Go to apple.com/uk/privacy and you’ll see a brand new page proclaiming that Apple sees privacy as a fundamental human right. This is no surprise. CEO Tim Cook has said words to this effect several times and it’s also no surprise that a company known for keeping its cards close to its chest should have a high regard for secrecy.
The new section of the Apple site is a response to GDPR, though as far as Apple’s concerned it’s been more than compliant with the new requirements which will become law imminently.
Instead, this is Apple taking an opportunity when everyone is aware of tightened security to do something that goes further.
Of course, GDPR regulations apply to Europe, but Apple is making its privacy site consistent internationally, so Apple users from Tunis to Tallahassee will have a uniform experience.
Read down the privacy page and you’ll see reassurance that data on your iPhone, for instance is secure because the Touch ID or Face ID that locks it is technology all built into the phone, not checked online in any way.
And that Apple Pay is encrypted on-device, too so that Apple doesn’t track who you’re paying, let alone what you’re paying for, when you buy something using your iPhone, iPad, Watch or Mac.
Still, the company uses your data to improve features. As the website puts it Differential Privacy is: “where we scramble your data and combine it with the data of millions of others. So we see general patterns, rather than the specifics that could be traced back to you. These patterns help us identify things like the most popular emoji, the best QuickType suggestions and energy consumption rates in Safari.”
Apple also invites you to take charge of your data. This means a set of privacy management tools on your Apple ID account page, viewable on your iOS device or Mac. When you arrive there, you’ll find some highly useful tools at your disposal. These tools, by the way, are being rolled out in the EU now and will be available worldwide in due course.
At every point, Apple tells you what data it’s using and what for.
There are four main parts to the tools.
First, you can choose to obtain a copy of the data Apple has for you, from your purchase history to all the photos stored on iCloud, for instance. You can download a copy of this (which may take some time) and you can be selective as to what you discover. iCloud bookmarks? Sure. Reporting an issue on Maps? I’m fine, thanks.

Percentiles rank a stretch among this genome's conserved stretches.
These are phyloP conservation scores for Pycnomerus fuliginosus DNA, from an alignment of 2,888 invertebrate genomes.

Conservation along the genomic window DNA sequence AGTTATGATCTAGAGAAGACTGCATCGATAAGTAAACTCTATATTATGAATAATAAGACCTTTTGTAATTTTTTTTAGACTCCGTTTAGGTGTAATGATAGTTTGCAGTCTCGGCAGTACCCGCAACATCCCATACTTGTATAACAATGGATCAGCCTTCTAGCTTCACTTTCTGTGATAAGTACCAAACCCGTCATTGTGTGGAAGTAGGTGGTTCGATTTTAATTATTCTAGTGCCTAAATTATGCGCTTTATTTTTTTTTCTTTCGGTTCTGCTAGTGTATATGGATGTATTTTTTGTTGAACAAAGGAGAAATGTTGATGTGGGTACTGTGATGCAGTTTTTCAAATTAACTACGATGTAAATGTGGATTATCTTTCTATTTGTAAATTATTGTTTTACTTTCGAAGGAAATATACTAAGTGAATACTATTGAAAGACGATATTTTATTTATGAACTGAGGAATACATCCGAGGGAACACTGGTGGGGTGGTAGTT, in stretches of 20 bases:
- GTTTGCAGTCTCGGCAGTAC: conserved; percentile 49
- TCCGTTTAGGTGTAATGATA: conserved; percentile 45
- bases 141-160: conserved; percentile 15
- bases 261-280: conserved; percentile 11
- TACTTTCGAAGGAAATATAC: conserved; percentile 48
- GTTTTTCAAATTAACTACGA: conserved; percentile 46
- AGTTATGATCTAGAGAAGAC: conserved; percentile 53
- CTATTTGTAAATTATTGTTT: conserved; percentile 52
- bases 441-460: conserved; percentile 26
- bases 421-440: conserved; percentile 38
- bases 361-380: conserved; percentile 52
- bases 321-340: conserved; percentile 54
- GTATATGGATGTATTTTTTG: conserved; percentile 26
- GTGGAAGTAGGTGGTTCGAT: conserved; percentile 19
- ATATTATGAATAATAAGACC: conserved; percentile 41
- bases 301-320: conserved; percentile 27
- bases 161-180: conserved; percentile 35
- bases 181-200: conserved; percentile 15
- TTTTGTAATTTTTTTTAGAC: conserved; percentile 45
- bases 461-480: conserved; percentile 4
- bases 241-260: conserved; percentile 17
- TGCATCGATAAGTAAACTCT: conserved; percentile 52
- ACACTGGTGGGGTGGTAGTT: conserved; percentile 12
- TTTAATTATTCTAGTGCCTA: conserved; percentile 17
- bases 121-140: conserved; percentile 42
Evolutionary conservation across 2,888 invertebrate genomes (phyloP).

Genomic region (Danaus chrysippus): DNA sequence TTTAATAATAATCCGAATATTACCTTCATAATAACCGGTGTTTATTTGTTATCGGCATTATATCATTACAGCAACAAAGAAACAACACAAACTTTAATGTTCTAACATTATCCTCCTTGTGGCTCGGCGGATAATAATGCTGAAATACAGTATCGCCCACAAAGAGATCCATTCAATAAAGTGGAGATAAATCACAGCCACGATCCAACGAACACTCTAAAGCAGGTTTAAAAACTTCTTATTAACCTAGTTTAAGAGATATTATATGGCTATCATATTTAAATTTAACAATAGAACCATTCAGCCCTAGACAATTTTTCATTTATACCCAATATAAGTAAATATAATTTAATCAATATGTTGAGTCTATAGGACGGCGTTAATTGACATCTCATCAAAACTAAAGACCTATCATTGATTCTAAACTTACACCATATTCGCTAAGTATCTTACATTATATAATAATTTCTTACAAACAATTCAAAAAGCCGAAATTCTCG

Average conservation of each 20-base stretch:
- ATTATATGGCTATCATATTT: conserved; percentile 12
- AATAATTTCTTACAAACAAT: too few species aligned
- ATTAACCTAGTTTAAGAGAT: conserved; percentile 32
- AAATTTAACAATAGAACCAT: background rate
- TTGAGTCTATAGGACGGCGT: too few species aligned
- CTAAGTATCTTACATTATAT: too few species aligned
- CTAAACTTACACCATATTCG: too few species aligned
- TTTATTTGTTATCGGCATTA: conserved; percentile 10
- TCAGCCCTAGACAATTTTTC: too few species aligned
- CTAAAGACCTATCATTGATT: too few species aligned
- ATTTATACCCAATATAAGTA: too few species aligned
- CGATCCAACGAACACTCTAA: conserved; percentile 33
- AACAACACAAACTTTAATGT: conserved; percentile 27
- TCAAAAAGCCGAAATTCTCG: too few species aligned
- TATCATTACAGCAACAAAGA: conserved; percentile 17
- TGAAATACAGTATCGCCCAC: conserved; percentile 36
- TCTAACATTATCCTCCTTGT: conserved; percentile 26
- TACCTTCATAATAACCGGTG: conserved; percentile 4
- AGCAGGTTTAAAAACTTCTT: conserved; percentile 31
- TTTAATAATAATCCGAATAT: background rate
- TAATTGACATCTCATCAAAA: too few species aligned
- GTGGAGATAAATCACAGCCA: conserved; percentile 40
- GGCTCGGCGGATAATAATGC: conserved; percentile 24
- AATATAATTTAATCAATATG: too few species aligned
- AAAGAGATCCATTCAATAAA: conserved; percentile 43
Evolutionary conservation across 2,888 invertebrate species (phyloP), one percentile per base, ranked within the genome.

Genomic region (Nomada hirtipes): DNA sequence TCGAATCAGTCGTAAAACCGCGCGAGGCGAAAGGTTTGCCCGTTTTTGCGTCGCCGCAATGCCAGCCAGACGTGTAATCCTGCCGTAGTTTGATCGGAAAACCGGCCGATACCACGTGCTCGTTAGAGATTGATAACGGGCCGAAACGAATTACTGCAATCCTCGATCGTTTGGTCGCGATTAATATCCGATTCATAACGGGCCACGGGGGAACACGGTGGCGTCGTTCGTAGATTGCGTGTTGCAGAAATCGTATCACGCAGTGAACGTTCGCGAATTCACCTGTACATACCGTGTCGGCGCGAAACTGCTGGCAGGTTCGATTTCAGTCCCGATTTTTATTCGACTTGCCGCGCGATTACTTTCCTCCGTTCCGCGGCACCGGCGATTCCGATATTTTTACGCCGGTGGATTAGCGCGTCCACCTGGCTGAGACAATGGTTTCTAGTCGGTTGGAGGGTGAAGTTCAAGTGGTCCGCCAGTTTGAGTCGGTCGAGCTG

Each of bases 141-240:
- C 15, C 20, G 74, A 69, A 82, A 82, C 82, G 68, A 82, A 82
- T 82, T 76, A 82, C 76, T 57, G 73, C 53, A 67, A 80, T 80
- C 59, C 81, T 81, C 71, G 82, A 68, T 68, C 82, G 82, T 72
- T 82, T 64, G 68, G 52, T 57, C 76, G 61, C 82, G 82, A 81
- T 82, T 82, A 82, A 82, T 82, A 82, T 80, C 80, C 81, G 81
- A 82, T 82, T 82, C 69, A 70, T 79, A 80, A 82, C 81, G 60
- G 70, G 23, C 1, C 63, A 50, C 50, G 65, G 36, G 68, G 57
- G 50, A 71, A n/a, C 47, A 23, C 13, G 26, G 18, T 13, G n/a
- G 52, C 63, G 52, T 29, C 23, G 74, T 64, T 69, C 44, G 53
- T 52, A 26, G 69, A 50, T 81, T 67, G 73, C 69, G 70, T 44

If you download this data you can delete it without deleting the original data held – this is just a copy. It may take time to prepare the download – up to a week, Apple says. It’s then deleted after two weeks – again, just the copy not the stored data in iCloud.
Part two is Correct Your Data. If you spot something is wrong, though, you can request a correction.
The third element is the most interesting and shows phenomenal respect for data privacy. You can choose to deactivate your Apple ID account temporarily so that it’s suspended, but not permanently deleted. This is a novel halfway house if, say, you’re going away for a couple of months and want to be sure the data held by Apple can’t fall into the wrong hands. Though that’s unlikely anyway.
And bear in mind you won’t be able to download iBooks you’ve bought from Apple while it’s deactivated or use services which require your Apple ID like Messages and FaceTime. If you have a repair scheduled at an Apple Store, say, that will stay active but upcoming appointments in an Apple Store, will be.
If you pay for iCloud storage, that will continue until the next billing period after which you must review whether to keep paying or not.
Your data is not deleted but nobody, not even Apple, can access it.
With this in mind, you’re sent a reactivation code. Lose it and, well, you’re stuffed. All deactivations are verified, which can take up to seven days.
Section 4 is permanent deletion and sees Apple delete everything it’s holding about you or on your behalf. It’s not reversible, obviously.
The Privacy section is live now and provides tools which range from useful to fascinating. It’s done in the fine-tooth comb detail you’d expect from Apple. Many people may never use these new features, but their existence is further proof Apple’s preoccupation for privacy.
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